Eat the pantry

I’m trying to save money. With birthdays coming up, saving for Christmas, saving for a home and hopefully taking my kids on a short holiday, I’m trying so darn hard to save what I can.

I’ve been eating the pantry and shopping the freezer. Sometimes, until you look, you have no idea what little gems can be found. Some unmarked freezer bags with savoury mince, tuna pasta sauce, and cans of five bean mix hiding in the back of the cupboard.

I managed five meals from one cook with the dubious art of ‘use what you’ve got’. One slow cooked beef mince stew gave me the base to make five different meals for my family. Some extra cooking required on the day, but with the base complete, it only amounted to boiling pasta or spuds, or making a dough and throwing it in the oven.

And all from stuff I had on hand. No visit to the supermarket, no rushing out for take away (which we don’t have here, anyway) and no stress about what to cook, with five meals done (I put two in the freezer for another time).

A little thought, and a lot of hope, made my day. I’ve saved money, used up some of the odds and ends, fed the kids healthy meals (sneaky veg included) and I’ve realised that I’m getting better at this frugal stuff. Yay for me, yay for my savings plans.

Tuna Pasta Cheat

Some days food is a lot like hard work. And if you haven’t planned ahead, the work seems to multiply exponentially.

I had a cleaning day on my own, and the kids all had lunch at their respective school/kinder/daycare so the only person I had to feed was myself.

I looked in the cupboard for that elusive item to jump out and say ‘eat me!’, and for the first time ever, something did.

Tomato chutney.

Weird, I know, but pairing it with pasta, tuna and passata I got a really good tuna pasta.

And it was easy. I cooked my pasta, drained it and threw two tablespoons of chutney in the saucepan, half a cup of passata and some tuna. Gave it a quick mix to warm it through, dumped it on the pasta, grated some cheese and woo hoo! Lunch.

Simple, cheap and filling. Also pretty darn tasty.

If you don’t laugh, you’d cry

Some days just do not go well. It’s lunch time, and I haven’t completely lost my marbles yet. I should have.

  • My two youngest broke the roller blind in their bedroom. Beyond repair. Now I have to find room in the budget for a new one.
  • They are each on their second outfit, mud puddles plus walking the dog equals wet fun (and extra washing I hadn’t really planned on).
  • Worried phone call from mum asking if I could drive to their place and turn off the stove as she won’t be home until late and doesn’t want the soup to burn.
  • Breakout the vacuum to clean the lounge, and it’s just not sucking things up. Half an hour later I’ve finally removed the hair tangled around the rolling brush in the bottom (am I the only one who never knew I had to do this regularly?).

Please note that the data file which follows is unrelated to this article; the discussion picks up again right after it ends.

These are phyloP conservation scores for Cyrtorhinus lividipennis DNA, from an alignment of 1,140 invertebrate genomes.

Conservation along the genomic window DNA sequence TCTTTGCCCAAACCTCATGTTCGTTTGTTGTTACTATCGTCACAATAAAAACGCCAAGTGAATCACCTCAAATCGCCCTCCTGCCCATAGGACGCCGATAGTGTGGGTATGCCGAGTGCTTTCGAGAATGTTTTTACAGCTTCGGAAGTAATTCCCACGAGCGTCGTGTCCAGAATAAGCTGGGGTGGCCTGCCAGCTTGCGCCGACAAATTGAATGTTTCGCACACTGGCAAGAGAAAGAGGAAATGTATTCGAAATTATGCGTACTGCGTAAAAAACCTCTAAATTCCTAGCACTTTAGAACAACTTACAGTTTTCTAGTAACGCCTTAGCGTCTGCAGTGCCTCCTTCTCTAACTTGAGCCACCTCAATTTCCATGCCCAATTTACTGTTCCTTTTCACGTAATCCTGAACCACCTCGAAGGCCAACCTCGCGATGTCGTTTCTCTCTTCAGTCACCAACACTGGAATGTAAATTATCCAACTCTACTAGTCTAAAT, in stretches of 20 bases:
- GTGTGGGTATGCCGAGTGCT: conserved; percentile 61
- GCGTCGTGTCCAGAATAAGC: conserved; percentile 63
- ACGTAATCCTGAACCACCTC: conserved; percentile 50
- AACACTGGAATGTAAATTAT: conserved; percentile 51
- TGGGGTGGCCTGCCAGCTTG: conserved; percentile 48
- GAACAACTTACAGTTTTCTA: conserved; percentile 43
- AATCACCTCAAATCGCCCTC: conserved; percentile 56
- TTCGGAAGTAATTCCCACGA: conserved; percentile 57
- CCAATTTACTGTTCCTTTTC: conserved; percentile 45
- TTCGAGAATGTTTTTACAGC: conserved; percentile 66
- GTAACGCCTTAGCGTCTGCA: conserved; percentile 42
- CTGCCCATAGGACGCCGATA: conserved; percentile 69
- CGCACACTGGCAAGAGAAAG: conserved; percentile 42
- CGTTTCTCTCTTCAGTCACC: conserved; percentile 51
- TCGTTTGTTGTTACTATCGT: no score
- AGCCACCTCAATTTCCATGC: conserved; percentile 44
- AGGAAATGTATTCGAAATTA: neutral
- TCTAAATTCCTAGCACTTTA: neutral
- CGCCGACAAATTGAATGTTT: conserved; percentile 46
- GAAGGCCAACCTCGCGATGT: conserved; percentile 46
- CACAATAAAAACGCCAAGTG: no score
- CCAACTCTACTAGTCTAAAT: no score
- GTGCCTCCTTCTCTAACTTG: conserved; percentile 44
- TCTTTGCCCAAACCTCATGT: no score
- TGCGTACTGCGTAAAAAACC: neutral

On the positive side, I was so angry about the blind that I couldn’t even yell at the kids. Instead they got the “go and play, I’m too angry to be nice to you” while I collected myself. The dog got a walk, and he loves wet day walks. The soup mum is making won’t burn, because I did make the 20 minute round trip just to take the stock off the stove, and mum makes great veg soup (I plan on eating some next time I visit). The vacuum is now cleaning the way it should. I will have to actually take it apart and give it a proper clean soon, but it’s fixed enough to get the house clean.

Some days just don’t go well. It’s true, but it’s also a matter of perspective. I could let this series of inconveniences get me down (and I did, for about an hour), or I could realise that it could be worse.

The blind could have broken a window as the kids pulled it down. The dog could have been hit by a car as we walked (thank heaven for retractable leads). The kids could only have one set of winter clothes. Mum’s house didn’t burn down from leaving the stove on while she went out. I could have no vacuum and be using a dustpan and brush to clean the carpets.

In reality, these aren’t big issues, but when we let them build up, they can become big. Stress is something that I deal with every day. Big stressors and little stressors add up to physical ailments. But do I want them to? No. No, I don’t.

So today, while it may not have gone well (and there’s still time for it to go south), I’m choosing to fix what I can, work around what I can’t and know that tomorrow at least I can look forward to a walk to the library.

Water, water everywhere

It rained yesterday. Really rained. All day rain. It’s something we haven’t seen here in a while. For mid autumn, we’ve been fairly rain free, and I’m grateful it’s finally back on the weather agenda.

Most of my home is run on tank water, and if it doesn’t rain, we have no water. So behold my joy when we go almost two inches in twenty four hours.

Sometimes my crunch is only semi-crunchy, other times it gets extreme. When the options for water include carting it in at great expense or hooking a hose to the mains to fill the tank, extreme crunch is the option I’d rather take.

So here are my extremes:

  • catch water in clean buckets to use in the home or garden
  • use the water to bucket flush the toilet, feed the animals, half fill the bath or sink
  • use the water to rinse/soak laundry
  • use the water to wash the floors or car
  • use the water for cleaning around the house or bathing pets

Okay, some of it isn’t extreme and is merely sensible, but any water you don’t have to pay for is a bonus. For me, tank water is a great option, even if you only use it in the laundry, it’s a cost saving, and grey water can be reused in the garden.

So yes, after the rain yesterday, I now have buckets full of water roaming around my garden. Yes it looks weird, but I have dog water now that I don’t have to pay for, or empty the tank for. Yay me.